Despite my best attempts, we struggle committing to a formal Christian education time or daily devotion in our house of chaos. I couldn’t quite put my finger on exactly why, but it was likely the four busy, beautiful daughters I call my own.
Due to procrastination and a lack of communication I was anxious and alone on an otherwise serene night. The anxiety became anger and then in my anger, I sinned.
During a recent children’s time in church, one of our priests gave each child a slip of four star foil stickers – the ones that typically accompany a good grade on a worksheet from school – colored red, silver, gold, green, and blue.
Sitting around the breakfast table last year, I read through the story of the Annunciation with my children. We paused at the illustration and took in the details. Dirt floor. No windows. I asked, “Does this look like a poor person’s house or a rich person’s house?
Driving up the highway to return a few backup Christmas gifts, I began to meditate on the Christmas season, baby Jesus, and scripture I heard […]
We were at Chik-Fil-A with my younger child for dinner. Earlier that day I had listened to a podcast that mentioned the Big Bang and I asked the kids if they knew about it. They both said no. So I explained the Big Bang and this is how the conversation went.
As I stared at the crowds amassed around our holy family, it occurred to me that with our first child, other than the occasional comment on our parenting and her stranger glare reserved demeanor, we were pretty much left alone as parents to sink or float.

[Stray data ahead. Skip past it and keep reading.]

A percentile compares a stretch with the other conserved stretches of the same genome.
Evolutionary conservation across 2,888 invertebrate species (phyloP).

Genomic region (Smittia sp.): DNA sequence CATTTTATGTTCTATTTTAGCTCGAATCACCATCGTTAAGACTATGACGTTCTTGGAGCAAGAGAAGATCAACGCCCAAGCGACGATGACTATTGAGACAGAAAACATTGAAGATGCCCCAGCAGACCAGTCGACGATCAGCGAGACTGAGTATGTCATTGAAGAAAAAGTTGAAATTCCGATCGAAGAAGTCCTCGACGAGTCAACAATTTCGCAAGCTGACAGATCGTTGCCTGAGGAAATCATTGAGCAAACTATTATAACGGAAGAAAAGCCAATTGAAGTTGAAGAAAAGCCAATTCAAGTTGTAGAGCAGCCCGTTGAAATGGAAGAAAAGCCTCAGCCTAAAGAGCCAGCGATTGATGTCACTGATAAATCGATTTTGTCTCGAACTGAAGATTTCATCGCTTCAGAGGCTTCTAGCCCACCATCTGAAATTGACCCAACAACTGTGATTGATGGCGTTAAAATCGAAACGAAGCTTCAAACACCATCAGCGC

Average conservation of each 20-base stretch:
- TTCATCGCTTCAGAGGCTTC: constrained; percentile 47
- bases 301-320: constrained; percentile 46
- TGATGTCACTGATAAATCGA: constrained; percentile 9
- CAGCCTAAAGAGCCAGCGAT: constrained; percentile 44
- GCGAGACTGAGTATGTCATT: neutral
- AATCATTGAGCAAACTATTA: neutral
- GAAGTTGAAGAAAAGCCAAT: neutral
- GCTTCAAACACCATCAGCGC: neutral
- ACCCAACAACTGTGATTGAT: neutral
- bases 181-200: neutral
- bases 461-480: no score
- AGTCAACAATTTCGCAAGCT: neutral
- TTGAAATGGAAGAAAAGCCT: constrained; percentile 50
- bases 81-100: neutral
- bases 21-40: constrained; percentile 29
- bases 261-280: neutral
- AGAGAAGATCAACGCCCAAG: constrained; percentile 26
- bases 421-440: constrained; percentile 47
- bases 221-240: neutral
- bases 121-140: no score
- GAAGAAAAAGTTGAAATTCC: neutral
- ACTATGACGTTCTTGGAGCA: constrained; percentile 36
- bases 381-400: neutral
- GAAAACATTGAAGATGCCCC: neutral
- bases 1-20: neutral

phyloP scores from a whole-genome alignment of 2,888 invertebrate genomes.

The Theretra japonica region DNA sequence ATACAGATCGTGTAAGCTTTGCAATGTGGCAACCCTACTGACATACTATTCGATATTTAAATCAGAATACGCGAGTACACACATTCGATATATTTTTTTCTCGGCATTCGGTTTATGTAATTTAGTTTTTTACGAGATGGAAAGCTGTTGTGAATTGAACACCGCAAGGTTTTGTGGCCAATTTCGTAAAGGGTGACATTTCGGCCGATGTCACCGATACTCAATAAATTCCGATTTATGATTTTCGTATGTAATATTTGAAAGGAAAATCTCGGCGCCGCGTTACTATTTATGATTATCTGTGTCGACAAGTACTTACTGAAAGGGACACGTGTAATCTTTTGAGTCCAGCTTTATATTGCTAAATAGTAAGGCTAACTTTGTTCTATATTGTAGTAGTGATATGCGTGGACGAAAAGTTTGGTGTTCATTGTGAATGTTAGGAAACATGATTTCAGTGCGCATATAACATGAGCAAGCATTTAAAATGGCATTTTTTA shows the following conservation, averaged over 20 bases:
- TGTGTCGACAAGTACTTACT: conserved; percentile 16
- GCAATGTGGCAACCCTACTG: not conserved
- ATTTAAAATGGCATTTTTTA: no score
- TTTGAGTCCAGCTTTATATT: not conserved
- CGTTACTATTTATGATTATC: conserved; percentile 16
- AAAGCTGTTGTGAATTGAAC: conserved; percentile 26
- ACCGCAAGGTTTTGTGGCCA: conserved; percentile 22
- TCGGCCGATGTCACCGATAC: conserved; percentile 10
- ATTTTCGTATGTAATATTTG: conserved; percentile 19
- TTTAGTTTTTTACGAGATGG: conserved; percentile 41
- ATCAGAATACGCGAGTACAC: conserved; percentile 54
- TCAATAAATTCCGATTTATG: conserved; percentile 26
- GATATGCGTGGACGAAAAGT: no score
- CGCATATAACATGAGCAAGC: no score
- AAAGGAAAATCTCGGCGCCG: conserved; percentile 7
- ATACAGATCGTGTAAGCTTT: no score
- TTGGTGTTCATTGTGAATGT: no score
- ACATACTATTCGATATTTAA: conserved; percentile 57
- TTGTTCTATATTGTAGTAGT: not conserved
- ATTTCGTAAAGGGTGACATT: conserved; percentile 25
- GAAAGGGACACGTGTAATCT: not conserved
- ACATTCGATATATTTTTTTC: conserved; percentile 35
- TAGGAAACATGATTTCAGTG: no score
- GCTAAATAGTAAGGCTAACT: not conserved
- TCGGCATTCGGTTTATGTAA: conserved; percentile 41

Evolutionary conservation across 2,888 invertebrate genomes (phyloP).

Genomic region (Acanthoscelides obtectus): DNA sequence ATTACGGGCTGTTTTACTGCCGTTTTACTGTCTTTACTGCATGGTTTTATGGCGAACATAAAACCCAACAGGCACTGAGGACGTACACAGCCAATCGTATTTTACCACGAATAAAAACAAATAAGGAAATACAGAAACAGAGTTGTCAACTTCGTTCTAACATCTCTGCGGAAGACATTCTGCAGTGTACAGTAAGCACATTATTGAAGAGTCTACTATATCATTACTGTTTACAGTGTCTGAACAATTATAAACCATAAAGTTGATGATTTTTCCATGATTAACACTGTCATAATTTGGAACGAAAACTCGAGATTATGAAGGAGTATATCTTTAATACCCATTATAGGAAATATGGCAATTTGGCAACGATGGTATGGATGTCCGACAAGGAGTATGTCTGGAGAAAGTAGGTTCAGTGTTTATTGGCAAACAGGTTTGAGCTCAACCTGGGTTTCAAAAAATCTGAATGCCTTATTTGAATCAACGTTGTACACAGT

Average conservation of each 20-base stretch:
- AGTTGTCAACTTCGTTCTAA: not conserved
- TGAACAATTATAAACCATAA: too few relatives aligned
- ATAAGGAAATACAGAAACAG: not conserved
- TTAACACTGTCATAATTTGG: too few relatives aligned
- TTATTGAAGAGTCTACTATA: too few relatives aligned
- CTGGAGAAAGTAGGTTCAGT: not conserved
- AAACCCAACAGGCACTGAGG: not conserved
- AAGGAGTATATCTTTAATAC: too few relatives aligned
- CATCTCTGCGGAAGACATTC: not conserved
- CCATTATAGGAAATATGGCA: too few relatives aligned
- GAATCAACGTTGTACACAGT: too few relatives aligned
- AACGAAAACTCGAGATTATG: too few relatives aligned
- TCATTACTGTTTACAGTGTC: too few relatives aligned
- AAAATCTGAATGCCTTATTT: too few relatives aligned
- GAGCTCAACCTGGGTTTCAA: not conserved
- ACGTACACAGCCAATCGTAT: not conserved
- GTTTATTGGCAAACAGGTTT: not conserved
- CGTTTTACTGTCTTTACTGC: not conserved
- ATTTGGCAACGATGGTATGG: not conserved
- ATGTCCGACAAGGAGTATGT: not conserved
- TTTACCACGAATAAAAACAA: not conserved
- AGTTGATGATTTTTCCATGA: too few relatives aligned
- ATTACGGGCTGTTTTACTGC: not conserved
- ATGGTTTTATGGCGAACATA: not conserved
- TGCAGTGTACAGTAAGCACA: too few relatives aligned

I saw an Instagram post this past week made by a residential program for women who are trying to piece their lives back together after varying circumstances. The picture in the post showed a small child holding a Christmas ornament, the young son of one of the women. The child was entranced with the sparkly red ball in his hands.
Reading some beautiful picture books of the Christmas stories is easily one of the most delightful and simple ways to focus our preparations on the birth of Christ. So head to your library, bookstore, or the Amazon marketplace and while you are at it, pick up some hot chocolate and marshmallows then prepare to snuggle up in front of twinkly lights.
Mary was a distant figure for me before having children. As a child she was the part in the nativity I never got to play (my short brown hair meant that I always lost out to my long blond-haired friends). As an adult, to me she was the venerated saint of Catholics, whose hailing brought a comfort I did not understand. I knew she was important, but I could not relate to her.